“We were told by the bank to sell the company and they had somebody they knew who was interested,” said Ms Berezin.

“At the time, I was distraught about it.”

She went to work for the purchaser, the business equipment-maker Burroughs Corporation. But it proved to be an ill match.

“I was not one of them – I told them what I thought – a loud woman they did not know how to deal with,” she said.

“So, they disconnected and so did I.”

Ms Berezin left the company around 1980, after which she became involved in venture capital and sat on other companies’ boards before becoming involved with Stony Brook University.

The New York Times reported that a nephew had confirmed she had died on 8 December in Manhattan after turning down treatment for cancer.

One of the remaining Data Secretary word processors can be seen on display at the Computer History Museum in California.

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TIM COOK WARNS OF ‘DATA-INDUSTRIAL COMPLEX’ IN CALL FOR COMPREHENSIVE US PRIVACY LAWS

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Apple CEO Tim Cook has called for new digital privacy laws in the United States, warning that the collection of huge amounts of personal data by companies is harming society.

Speaking at a privacy conference in Brussels, Cook gave an impassioned and forceful speech. He reiterated familiar talking points like Apple’s commitment to privacy (and, by implication, its rivals lack of commitment) while spelling out public concerns in recent years regarding data collection, surveillance, and manipulation.

Cook said that modern technology has led to the creation of a “data-industrial complex” in which private and everyday information is “weaponized against us with military efficiency.” He added that this mechanism doesn’t just affect individuals, but whole societies.

“Platforms and algorithms that promised to improve our lives can actually magnify our worst human tendencies,” said Cook. “Rogue actors and even governments have taken advantage of user trust to deepen divisions, incite violence, and even undermine our shared sense of what is true and what is false. This crisis is real. It is not imagined, or exaggerated, or crazy.” You can watch the full speech below:

 

Cook did not mention triggers for this crisis, but his comments clearly reference recent events like the Cambridge Analytica scandal, in which the personal data of millions of Facebook users was harvested by a consulting firm with the aim of swaying users’ political views. Similarly, while Cook never mentioned by name tech companies like Facebook and Google, it’s clear that these were targets in his criticism of indiscriminate data collection.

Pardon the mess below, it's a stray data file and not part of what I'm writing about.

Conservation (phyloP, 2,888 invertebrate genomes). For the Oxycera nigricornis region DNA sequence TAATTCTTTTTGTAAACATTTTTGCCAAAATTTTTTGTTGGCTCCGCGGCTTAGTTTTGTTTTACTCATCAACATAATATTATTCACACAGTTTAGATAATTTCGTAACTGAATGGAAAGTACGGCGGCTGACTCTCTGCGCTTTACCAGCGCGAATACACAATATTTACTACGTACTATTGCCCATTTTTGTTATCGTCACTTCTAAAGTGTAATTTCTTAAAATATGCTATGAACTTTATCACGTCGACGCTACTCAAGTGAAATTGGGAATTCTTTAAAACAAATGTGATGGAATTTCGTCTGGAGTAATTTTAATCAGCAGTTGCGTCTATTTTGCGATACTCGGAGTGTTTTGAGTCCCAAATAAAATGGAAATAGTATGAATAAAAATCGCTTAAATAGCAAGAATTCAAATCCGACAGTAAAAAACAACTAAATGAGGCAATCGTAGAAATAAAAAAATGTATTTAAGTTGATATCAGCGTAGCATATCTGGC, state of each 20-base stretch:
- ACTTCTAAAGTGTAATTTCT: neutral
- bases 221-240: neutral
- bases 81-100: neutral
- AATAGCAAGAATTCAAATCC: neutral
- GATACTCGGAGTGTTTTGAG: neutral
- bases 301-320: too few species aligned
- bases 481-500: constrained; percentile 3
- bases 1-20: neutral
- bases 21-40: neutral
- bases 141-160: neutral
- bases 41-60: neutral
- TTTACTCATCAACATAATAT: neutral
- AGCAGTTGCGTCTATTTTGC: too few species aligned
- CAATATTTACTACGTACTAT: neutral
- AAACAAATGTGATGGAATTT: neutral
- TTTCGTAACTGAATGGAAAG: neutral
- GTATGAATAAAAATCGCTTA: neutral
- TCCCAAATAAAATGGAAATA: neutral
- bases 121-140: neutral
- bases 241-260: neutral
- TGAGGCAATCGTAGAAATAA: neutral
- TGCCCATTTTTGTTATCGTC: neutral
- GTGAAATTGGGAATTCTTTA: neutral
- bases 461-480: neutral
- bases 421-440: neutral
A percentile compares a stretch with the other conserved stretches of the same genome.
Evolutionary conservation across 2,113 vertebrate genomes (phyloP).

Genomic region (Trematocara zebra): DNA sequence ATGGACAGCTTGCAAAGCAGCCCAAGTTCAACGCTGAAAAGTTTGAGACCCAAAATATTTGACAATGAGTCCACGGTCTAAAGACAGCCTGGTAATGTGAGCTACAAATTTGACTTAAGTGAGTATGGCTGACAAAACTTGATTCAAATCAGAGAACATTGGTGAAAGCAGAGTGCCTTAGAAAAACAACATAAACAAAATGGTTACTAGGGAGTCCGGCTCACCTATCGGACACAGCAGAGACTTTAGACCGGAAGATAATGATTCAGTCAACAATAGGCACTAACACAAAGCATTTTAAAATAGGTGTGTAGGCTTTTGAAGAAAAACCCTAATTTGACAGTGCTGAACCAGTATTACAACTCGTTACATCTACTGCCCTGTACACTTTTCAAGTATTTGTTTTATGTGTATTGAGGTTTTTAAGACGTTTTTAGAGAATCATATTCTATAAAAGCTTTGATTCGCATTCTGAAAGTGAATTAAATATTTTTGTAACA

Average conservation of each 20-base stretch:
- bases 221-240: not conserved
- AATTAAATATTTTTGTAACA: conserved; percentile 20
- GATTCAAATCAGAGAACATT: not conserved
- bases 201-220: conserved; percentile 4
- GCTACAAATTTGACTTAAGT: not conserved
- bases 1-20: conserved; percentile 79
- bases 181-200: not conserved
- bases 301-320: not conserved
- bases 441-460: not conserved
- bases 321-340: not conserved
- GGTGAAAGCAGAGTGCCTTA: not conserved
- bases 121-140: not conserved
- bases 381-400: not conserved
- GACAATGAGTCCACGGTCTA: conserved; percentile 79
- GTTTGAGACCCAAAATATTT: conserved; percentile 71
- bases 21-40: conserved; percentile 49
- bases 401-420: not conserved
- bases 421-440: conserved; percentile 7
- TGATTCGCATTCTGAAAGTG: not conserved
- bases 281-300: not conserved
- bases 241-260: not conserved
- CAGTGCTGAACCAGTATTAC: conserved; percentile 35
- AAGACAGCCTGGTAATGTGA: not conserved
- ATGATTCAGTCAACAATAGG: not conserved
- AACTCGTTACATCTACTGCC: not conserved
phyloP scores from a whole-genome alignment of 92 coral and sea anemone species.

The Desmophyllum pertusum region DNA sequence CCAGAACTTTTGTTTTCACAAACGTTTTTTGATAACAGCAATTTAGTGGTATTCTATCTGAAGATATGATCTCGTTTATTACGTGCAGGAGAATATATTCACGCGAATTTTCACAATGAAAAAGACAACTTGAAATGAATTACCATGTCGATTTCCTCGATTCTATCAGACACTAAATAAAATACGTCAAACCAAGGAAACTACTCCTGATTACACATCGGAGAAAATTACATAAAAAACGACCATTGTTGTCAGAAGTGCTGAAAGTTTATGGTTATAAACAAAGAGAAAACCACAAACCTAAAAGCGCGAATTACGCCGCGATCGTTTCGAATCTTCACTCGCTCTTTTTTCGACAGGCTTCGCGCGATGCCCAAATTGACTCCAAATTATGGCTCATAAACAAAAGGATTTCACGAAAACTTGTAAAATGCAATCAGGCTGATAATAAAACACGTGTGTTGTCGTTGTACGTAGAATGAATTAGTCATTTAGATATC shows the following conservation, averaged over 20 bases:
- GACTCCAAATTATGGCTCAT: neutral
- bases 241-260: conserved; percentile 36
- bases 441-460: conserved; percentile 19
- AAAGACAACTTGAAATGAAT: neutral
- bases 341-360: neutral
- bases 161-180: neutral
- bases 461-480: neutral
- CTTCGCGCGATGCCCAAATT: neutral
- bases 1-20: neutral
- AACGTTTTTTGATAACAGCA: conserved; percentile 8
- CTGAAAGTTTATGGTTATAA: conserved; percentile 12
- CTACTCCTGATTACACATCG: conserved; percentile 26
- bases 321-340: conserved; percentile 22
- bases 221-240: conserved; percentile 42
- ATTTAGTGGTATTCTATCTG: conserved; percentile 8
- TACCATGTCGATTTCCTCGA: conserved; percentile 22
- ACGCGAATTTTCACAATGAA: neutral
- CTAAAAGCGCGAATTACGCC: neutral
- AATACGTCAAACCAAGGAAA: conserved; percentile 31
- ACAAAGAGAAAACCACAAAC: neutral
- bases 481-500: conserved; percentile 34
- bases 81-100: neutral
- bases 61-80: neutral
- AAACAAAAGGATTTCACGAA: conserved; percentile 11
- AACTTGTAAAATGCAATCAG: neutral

Cook has long advocated for strong standards in data privacy, but is now calling for federal regulation too. Alastair MacTaggart, a US privacy campaigner who spearheaded a landmark data privacy law in California said this was a “180-degree turn” for tech companies. “A year ago, they were pushing for self-regulation. But now, they want federal rules, but ones that are as weak as possible,” MacTaggart told Politico.

In his speech in Brussels, attended by policy experts and European Union lawmakers, Cook praised the EU’s “successful implementation” of its new data privacy law, GDPR. This forces companies collecting user information to use the highest possible privacy safeguards by default. It also gives the EU the ability to fine companies up to 4 percent of their global revenue if they misuse user data.

Said Cook: “It is time for the rest of the world […] to follow your lead. We at Apple are in full support of a comprehensive federal privacy law in the United States.” He then went on to outline four key rights that should be enshrined in such legislation: the right to have personal data minimized; the right for users to know what data is collected on them; the right to access that data; and the right for that data to be kept securely.

He also preempted a common criticism in the US that such regulation is a barrier to innovation. “This notion isn’t just wrong, it’s destructive,” said the Apple chief. “Technology’s potential is and always must be rooted in the faith people have in it.”

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JEFF BEZOS UNSEATS BILL GATES ON FORBES LIST OF RICHEST AMERICANS

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For the first time in 24 years, Bill Gates is no longer the richest American on the Forbes 400 list.

Gates lost his standing this year to Amazon CEO Jeff Bezos, whose net worth is $160 billion, compared with Gates’ $97 billion. That makes the Microsoft founder the second richest American.

Watch this: Amazon boosts its minimum wage to $15 an hour
1:06 

The shakeup isn’t an overnight surprise. In July 2017, Bezos became the richest person in the world, briefly, when his net worth hit just north of $90 billion. It happened again in October 2017 when his net worth clocked in at $93.8 billion compared with Gates’ $88.7 billion. In July 2018, Bloomberg reported that Bezos overtook Gates on its Bloomberg Billionaires Index, which pinned his net worth at $150 billion.

Bezos didn’t immediately respond to a request for comment.

Other tech figures on the list include Facebook’s Mark Zuckerberg coming in at No. 4, Oracle’s Larry Ellison at No. 5, and Google’s Larry Page and Sergey Brin at No. 6 and No. 9, respectively.